The much-vaunted, award-winning theatrical experience that is The Life of Pi has finally made it out of the West End and landed at The Lowry.

The problem with any show surrounded by so much hype is that it often proves difficult to live up to all the expectations.

Messenger Newspapers: The Life of Pi (Picture: Johan Persson)

First the good news. Life of Pi remains a stunning visual treat. The Lowry is a much larger stage than any you’re likely to find in the West End and the show has been adapted to suit its new festive home.

Read also: 'I want anyone coming to the show to go wow'

In an instant crashing waves and torrential rain suddenly appear. A clinical hospital room is transformed into a bustling, colourful market, endangered zoo or even an ocean under a myriad of stars.

Then there are the puppets, arguably the real stars of the show. Indeed, it almost seems wrong to call them puppets; they are living, breathing characters in their own right adding so much to the story and the overall enjoyment of the piece.

Based on the novel by Yann Martel, Life of Pi has been heavily adapted for the stage by Lolita Chakrabarti. Millions have read the book and I suspect millions have been left confused by it.

Chances are a lot of people leaving the theatre may also have many questions about what they have seen and what it actually meant.

Pi is the sole survivor of a shipwreck which claimed the lives of all his family as they left strife-torn India for a new life in Canada.

Recovering in hospital he’s questioned by an earnest shipping agent and a consular representative about what happened. His tale involves being adrift in a lifeboat with only a hyena and zebra and orang-utan and a tiger for company. Is he hallucinating? Is his other explanation of what happened really the truth?

This may be the festive production but don’t expect any tinsel or jolly holiday nonsense.

Life of Pi deliberately raises more questions than it answers. Personally I felt it strays at times into cod philosophy, rather like an A-level student trying to show off to the grown-ups. But it does raise interesting questions about religion, man’s place in the world, our relationship with the animal kingdom and each other.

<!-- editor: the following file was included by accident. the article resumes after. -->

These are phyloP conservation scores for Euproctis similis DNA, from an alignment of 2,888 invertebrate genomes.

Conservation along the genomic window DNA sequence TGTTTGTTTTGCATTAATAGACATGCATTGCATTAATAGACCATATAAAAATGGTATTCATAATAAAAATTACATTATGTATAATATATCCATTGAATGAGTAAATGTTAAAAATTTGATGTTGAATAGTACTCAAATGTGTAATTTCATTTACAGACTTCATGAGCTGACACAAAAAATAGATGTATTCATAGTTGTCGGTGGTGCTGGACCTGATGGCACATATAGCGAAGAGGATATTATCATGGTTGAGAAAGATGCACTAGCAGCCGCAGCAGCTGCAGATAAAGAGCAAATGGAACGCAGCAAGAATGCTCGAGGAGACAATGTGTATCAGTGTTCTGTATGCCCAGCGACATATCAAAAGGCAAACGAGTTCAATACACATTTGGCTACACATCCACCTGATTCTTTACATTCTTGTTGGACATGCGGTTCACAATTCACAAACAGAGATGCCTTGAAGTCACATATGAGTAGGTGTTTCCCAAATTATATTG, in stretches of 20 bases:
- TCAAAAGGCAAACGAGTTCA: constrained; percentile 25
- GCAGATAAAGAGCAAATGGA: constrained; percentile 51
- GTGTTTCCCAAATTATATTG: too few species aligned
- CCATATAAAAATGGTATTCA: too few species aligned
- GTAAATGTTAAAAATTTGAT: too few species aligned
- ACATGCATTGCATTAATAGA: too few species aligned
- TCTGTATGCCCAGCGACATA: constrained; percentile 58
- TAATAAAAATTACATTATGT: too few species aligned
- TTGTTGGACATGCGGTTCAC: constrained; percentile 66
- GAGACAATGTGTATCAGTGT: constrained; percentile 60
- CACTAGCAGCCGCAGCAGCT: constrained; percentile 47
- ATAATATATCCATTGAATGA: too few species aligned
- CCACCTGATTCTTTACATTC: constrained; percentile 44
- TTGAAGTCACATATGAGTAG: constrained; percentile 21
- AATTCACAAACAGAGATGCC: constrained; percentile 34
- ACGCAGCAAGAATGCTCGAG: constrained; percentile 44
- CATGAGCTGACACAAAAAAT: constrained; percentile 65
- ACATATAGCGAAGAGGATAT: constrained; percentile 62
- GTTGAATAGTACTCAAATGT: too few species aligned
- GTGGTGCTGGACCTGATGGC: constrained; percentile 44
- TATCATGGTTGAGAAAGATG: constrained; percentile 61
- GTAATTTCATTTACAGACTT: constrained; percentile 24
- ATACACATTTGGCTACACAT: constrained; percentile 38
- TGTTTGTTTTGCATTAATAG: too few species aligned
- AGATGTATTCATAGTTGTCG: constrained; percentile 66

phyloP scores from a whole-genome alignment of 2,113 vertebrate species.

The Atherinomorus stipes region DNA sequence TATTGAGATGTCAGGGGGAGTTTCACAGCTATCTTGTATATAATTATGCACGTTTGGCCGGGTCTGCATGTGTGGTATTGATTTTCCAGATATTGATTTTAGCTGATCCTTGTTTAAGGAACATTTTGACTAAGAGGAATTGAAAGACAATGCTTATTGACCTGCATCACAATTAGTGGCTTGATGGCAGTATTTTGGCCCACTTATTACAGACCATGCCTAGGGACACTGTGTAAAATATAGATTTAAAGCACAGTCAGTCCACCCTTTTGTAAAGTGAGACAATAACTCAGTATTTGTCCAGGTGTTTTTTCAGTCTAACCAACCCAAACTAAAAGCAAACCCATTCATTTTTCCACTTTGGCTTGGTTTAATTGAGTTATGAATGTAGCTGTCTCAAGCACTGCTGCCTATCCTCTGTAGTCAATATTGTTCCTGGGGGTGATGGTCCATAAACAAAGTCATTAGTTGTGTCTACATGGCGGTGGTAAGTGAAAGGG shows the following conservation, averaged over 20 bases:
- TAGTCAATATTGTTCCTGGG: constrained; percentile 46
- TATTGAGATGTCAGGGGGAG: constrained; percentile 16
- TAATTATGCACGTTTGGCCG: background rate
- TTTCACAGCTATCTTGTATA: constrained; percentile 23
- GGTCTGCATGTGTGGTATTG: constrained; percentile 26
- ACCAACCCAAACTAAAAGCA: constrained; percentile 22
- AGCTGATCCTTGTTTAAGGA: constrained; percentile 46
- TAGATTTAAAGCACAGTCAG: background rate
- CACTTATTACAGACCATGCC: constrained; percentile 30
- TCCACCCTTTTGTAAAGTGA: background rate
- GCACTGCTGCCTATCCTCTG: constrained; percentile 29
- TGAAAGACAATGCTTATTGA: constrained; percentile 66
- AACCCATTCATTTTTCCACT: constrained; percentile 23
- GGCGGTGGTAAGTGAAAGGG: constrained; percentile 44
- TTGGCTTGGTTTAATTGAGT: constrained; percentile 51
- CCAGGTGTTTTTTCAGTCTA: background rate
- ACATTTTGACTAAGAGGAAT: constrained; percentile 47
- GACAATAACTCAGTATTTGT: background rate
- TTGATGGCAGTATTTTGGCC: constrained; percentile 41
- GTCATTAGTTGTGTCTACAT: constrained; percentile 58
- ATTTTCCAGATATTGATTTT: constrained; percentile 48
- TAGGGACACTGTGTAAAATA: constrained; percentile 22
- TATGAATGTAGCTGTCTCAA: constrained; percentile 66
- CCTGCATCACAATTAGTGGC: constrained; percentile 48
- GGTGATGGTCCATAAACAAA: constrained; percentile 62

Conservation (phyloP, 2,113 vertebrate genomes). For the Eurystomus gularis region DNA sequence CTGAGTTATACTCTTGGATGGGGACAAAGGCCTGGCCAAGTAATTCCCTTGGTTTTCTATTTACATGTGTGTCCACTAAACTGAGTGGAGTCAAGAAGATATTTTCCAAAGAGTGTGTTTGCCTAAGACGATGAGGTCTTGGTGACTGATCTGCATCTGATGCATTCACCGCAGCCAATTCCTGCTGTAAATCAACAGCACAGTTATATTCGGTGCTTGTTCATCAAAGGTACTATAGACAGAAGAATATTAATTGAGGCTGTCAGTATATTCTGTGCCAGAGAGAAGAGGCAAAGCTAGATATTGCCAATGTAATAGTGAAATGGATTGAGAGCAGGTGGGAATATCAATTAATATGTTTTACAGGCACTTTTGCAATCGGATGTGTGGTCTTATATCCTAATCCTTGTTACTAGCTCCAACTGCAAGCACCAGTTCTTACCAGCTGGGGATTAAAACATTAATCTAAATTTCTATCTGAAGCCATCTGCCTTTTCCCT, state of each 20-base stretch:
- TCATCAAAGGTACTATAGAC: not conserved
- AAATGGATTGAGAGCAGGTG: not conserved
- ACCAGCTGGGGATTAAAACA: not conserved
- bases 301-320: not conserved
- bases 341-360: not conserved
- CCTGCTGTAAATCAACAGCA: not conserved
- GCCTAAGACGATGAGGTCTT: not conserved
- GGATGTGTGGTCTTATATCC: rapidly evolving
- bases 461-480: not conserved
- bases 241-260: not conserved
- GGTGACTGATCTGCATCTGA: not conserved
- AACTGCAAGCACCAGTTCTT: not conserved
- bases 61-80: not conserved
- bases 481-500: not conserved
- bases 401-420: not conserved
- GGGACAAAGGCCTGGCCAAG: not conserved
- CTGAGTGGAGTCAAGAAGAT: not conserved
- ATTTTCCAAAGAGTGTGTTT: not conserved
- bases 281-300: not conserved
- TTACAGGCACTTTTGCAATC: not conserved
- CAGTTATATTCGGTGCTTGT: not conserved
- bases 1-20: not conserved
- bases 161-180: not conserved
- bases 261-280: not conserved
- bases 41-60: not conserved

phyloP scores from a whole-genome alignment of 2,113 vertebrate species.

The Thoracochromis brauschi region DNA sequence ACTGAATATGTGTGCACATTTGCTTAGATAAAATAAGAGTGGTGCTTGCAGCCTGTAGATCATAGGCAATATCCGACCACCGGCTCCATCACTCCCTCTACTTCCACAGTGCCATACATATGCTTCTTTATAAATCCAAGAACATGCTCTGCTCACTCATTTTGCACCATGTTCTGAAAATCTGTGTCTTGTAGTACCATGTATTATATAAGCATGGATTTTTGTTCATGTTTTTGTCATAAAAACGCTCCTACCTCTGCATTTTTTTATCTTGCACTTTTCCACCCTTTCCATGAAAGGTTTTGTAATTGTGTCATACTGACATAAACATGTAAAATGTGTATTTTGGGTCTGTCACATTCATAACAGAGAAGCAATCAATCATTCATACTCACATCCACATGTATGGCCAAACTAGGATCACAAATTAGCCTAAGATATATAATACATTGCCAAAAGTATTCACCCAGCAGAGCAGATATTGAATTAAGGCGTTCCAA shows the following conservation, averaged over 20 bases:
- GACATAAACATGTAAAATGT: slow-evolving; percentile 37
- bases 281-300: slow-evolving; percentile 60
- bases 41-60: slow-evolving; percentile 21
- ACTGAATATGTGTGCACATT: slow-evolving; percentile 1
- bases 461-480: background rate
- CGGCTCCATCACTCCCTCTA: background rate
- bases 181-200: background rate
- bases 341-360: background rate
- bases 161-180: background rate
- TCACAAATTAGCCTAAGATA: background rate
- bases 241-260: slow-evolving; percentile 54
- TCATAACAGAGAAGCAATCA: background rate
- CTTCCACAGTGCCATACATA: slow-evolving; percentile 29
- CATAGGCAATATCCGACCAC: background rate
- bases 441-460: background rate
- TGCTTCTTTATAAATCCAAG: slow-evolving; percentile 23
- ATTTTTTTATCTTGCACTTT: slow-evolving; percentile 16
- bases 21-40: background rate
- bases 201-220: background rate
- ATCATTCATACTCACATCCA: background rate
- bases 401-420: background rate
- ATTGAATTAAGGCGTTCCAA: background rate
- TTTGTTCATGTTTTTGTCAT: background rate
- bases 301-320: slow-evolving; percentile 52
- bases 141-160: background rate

Messenger Newspapers: The Life of Pi (Picture: Johan Persson)

No review worth its salt would be complete without further mention for those puppets. Leading the way is Richard Parker, the Royal Bengal Tiger who is just totally compelling. The three puppeteers who bring him to life are amazing. You know he’s not real, you can see them operating him and yet you also know there’s a tiger on that stage.

But he’s just one of half a dozen or more animals which grace the stage ranging from a turtle, shoals of fish, a giraffe and even a rat.

A word of caution for parents. Don’t see the word puppets and think this is a child-friendly show. It’s about as far removed from The Muppets Christmas Carol as you’re likely to get.

Don’t believe me? Ask the pet goat who appears at the beginning of the production.

At times it’s pretty visceral and deliberately pulls no punches although I’d like to have seen the amount of menace ramped up even more.

As Pi, it’s amazing to think that this is Divesh Subaskaran’s first professional role. He’s a charming, believable character trying to come to terms with what the world has thrown at him

Messenger Newspapers: The Life of Pi                                    (Picture: Johan Persson)

Life of Pi shows what can be achieved by thinking out of the box. Rather like Warhorse a decade or so earlier, it challenges our thinking about puppets and their inter-action with actors.

It’s also a brave show which unashamedly asks questions of the audience and doesn’t try to neatly tie everything up at the end, pat us on the head and send us on our way.

Spectacular, even jaw dropping at times. But perhaps the storyline doesn’t quite match up to the effects. But then that would be difficult. Still an experience to be savoured though.

Life of Pi runs until January 7. Details from